A dear friend of mine is Muslim, and is currently fasting for Ramadan. The last couple of weeks, I have learned so much about this period of fasting, as well as other aspects of Muslim culture and religion. This morning, I was sharing some of my new-found knowledge with my mom. I told her I was so thankful to have this wonderful friend, and to be exposed to another culture. “I only wish I had a more diverse group of friends!” I told her. Then it hit me: my closest friends in the Chicago area, the ones I actually hang out with and see on a regular basis, ARE indeed very diverse. I just don’t think of them that way, if that makes sense – when I see my friends, I see them as people, not as a different skin color or ethnic background. In fact, none of my closest friends here are white. (Not that I’m prejudiced against my own skin color, and I have plenty of white friends, but they’re not the ones I spend the most time with.) One of my best friends here is Indian by ethnicity but South African by geography, another is Latino, another is half black and half Polish, another is Nigerian, and my Muslim friend has roots in Pakistan and India. Talk about a diverse crowd.
I thank my parents for helping me see people as people, not as a skin color or ethnic background. You see, I was raised going to an African-American church in the inner city of Chicago. At this amazing Baptist church, there were two white families who regularly attended. The vast majority of my friends there were black. I went to their houses, and they to mine. Their families came over for dinner. We had picnics together on the lake. This did not at all seem strange to me.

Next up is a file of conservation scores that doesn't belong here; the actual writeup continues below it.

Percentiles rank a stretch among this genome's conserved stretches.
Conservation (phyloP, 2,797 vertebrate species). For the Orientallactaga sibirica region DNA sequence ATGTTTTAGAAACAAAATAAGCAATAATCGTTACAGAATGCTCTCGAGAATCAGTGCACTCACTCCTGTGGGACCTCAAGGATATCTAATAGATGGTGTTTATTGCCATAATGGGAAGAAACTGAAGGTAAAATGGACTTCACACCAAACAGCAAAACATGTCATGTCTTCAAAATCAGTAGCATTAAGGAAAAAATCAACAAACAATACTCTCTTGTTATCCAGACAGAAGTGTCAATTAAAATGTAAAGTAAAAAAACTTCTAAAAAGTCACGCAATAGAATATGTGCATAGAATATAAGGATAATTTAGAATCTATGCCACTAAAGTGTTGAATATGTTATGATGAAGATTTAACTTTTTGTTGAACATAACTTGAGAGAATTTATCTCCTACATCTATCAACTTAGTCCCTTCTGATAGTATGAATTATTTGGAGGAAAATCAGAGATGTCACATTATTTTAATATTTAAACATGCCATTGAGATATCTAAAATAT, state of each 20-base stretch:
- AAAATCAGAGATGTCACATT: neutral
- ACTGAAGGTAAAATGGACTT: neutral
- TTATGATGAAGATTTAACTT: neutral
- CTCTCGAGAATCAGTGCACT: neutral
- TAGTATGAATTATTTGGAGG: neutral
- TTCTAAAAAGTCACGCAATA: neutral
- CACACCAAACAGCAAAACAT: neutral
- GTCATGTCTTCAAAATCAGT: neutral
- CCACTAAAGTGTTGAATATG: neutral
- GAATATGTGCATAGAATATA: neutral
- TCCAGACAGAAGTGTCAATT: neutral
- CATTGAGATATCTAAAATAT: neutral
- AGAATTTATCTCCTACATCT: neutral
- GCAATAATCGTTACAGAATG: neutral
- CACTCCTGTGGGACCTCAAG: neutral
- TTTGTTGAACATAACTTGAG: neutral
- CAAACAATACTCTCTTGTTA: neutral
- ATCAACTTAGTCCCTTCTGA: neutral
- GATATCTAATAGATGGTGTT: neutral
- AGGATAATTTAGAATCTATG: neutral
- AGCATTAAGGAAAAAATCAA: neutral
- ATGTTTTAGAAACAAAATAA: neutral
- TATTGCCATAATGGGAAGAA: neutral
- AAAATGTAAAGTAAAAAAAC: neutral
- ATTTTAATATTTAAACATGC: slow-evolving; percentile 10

So having a diverse crowd of friends now doesn’t seem odd, either. And clearly, as I was talking with my mom about my current group of friends, I even forgot that we are all “different” by race and ethnicity. Not that I don’t appreciate, or celebrate, our differences. I enjoy learning about my friends’ backgrounds, cultures, languages, etc. I simply don’t see them as “other,” to use the anthropological term. They are people, and I love them for who they are.
Which brings me to my ADCOM Q&A for the day: What drew you to our program?
Of course, my answer to this question would be multifaceted. I would talk about the medical school curriciulum, the laboratory opportunities, and so on. But one thing I also want to be able to say about this question, one thing that I want in a medical school, is that it offers a diverse environment, hopefully both in terms of its student body and the surrounding community.
I don’t want to make it sound like I don’t enjoy the company of people who share my own skin color. As I said, I have close friends who are white as well. And there is diversity to be found within the same skin color, if you think about it – diversity in religious beliefs, sexual orientation, and ancestry, as well as seemingly less important (but actually significant, I think) factors such as music tastes, food preferences, that sort of thing.
My point is that differences, as well as similarities, should be celebrated. I look forward to celebrating all of those things in my future as an MD/PhD student.
Diversity should not divide us; diversity should unite us. I firmly believe this.